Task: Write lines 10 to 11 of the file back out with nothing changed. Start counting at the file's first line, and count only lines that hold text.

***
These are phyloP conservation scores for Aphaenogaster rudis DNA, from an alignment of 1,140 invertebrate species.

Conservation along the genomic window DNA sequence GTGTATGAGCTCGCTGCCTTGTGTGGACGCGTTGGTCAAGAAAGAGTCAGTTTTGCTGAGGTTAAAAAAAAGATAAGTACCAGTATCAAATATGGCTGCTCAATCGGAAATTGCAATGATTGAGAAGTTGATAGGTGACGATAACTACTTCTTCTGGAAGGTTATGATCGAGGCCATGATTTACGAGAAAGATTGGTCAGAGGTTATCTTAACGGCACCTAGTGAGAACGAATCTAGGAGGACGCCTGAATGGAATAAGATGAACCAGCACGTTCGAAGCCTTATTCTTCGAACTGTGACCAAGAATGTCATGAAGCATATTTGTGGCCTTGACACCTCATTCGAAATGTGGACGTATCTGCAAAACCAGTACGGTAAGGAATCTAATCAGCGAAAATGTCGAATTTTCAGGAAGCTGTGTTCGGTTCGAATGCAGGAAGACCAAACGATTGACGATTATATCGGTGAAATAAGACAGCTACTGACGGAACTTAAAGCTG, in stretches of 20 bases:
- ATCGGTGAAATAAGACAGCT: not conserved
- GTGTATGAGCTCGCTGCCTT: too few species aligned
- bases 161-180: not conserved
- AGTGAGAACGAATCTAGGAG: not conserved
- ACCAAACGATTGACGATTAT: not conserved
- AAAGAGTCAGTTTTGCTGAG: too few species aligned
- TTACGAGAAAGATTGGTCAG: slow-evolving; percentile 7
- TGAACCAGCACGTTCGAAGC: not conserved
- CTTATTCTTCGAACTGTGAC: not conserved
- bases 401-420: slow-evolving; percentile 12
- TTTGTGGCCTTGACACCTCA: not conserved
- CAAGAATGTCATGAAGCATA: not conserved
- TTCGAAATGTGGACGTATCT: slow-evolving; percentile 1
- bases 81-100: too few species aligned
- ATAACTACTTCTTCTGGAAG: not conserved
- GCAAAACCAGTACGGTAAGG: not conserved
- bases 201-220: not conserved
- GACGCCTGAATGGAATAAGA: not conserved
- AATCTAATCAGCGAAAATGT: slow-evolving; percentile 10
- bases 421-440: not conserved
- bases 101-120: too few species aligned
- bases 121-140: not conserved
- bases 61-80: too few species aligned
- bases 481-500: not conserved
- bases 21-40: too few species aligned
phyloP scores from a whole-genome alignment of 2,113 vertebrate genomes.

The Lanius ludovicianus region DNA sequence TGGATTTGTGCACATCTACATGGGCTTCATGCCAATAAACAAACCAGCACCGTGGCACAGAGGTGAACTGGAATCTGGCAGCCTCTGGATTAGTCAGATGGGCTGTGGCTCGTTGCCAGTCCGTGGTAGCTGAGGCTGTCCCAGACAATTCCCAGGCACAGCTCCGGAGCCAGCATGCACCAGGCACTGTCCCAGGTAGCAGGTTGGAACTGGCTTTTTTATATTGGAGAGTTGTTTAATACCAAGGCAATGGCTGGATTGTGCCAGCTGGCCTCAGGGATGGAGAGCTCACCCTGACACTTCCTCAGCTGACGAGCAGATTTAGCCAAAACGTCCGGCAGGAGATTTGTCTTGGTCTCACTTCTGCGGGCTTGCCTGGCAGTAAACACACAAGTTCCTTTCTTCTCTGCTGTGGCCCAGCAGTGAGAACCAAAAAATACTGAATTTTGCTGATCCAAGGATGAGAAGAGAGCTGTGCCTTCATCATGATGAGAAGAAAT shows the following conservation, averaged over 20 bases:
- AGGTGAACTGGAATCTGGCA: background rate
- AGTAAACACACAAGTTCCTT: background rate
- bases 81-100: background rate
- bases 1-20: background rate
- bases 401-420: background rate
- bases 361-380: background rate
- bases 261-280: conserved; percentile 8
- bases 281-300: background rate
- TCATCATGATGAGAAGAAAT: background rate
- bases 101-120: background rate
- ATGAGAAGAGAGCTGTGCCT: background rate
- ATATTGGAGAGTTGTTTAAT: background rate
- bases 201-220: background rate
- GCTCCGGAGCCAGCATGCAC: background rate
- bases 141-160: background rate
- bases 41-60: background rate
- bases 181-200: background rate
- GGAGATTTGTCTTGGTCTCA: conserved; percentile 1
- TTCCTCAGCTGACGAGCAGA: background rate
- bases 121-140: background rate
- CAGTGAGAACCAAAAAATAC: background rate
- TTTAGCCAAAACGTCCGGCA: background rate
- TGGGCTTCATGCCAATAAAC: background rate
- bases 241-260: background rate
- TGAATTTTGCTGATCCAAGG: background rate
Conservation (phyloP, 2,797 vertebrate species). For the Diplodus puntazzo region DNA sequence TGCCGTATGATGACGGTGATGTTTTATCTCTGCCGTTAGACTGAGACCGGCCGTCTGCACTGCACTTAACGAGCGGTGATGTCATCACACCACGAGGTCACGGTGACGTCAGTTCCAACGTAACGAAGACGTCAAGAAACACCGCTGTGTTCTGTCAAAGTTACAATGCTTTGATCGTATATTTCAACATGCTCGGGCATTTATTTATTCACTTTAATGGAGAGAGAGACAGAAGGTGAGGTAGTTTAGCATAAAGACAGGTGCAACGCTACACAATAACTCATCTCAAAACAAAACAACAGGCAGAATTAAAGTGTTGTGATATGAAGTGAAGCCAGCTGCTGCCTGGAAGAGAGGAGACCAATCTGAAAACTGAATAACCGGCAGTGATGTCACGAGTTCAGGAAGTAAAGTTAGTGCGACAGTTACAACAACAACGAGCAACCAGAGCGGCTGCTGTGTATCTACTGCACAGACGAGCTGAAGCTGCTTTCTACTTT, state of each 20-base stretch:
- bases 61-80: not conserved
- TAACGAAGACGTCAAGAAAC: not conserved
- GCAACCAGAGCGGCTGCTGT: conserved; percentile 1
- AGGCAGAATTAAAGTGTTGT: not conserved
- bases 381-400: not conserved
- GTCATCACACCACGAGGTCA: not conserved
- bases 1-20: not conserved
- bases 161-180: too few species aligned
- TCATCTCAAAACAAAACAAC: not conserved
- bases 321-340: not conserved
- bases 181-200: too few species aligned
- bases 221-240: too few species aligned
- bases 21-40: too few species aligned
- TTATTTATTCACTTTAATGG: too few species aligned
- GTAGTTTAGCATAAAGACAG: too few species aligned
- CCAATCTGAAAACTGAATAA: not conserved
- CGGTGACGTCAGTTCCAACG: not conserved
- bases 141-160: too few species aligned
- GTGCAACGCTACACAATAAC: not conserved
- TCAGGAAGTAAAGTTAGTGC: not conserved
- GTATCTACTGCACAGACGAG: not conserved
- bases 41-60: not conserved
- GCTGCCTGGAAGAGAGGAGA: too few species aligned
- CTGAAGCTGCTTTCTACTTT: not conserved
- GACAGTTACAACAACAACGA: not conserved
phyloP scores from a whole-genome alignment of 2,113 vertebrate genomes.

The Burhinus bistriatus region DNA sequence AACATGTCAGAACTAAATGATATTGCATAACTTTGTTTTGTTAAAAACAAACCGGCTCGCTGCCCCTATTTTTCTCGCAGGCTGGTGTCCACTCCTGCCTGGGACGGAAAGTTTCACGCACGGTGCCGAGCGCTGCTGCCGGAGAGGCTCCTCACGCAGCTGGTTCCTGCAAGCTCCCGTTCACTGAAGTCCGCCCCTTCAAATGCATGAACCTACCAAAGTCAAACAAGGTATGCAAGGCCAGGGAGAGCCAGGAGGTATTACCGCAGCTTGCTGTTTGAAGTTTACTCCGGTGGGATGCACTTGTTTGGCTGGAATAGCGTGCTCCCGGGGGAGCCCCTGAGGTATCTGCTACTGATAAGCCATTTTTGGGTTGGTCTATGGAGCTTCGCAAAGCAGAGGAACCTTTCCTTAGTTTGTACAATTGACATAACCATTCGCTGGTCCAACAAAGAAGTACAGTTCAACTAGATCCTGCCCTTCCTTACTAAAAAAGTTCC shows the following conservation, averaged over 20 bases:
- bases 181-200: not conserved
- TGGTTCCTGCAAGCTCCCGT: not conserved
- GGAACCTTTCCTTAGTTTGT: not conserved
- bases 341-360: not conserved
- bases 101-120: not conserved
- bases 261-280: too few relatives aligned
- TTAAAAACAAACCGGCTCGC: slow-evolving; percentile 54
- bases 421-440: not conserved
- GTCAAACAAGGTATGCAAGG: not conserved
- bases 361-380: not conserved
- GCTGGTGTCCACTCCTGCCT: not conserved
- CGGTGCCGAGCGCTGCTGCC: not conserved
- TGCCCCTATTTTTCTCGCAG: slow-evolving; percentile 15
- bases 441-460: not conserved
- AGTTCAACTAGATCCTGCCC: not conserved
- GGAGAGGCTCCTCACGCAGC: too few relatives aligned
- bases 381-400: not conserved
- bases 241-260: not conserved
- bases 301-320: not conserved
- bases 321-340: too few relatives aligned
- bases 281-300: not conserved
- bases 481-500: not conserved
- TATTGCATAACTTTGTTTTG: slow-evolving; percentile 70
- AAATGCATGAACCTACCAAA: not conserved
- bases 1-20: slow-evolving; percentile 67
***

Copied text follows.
- TGAACCAGCACGTTCGAAGC: not conserved
- CTTATTCTTCGAACTGTGAC: not conserved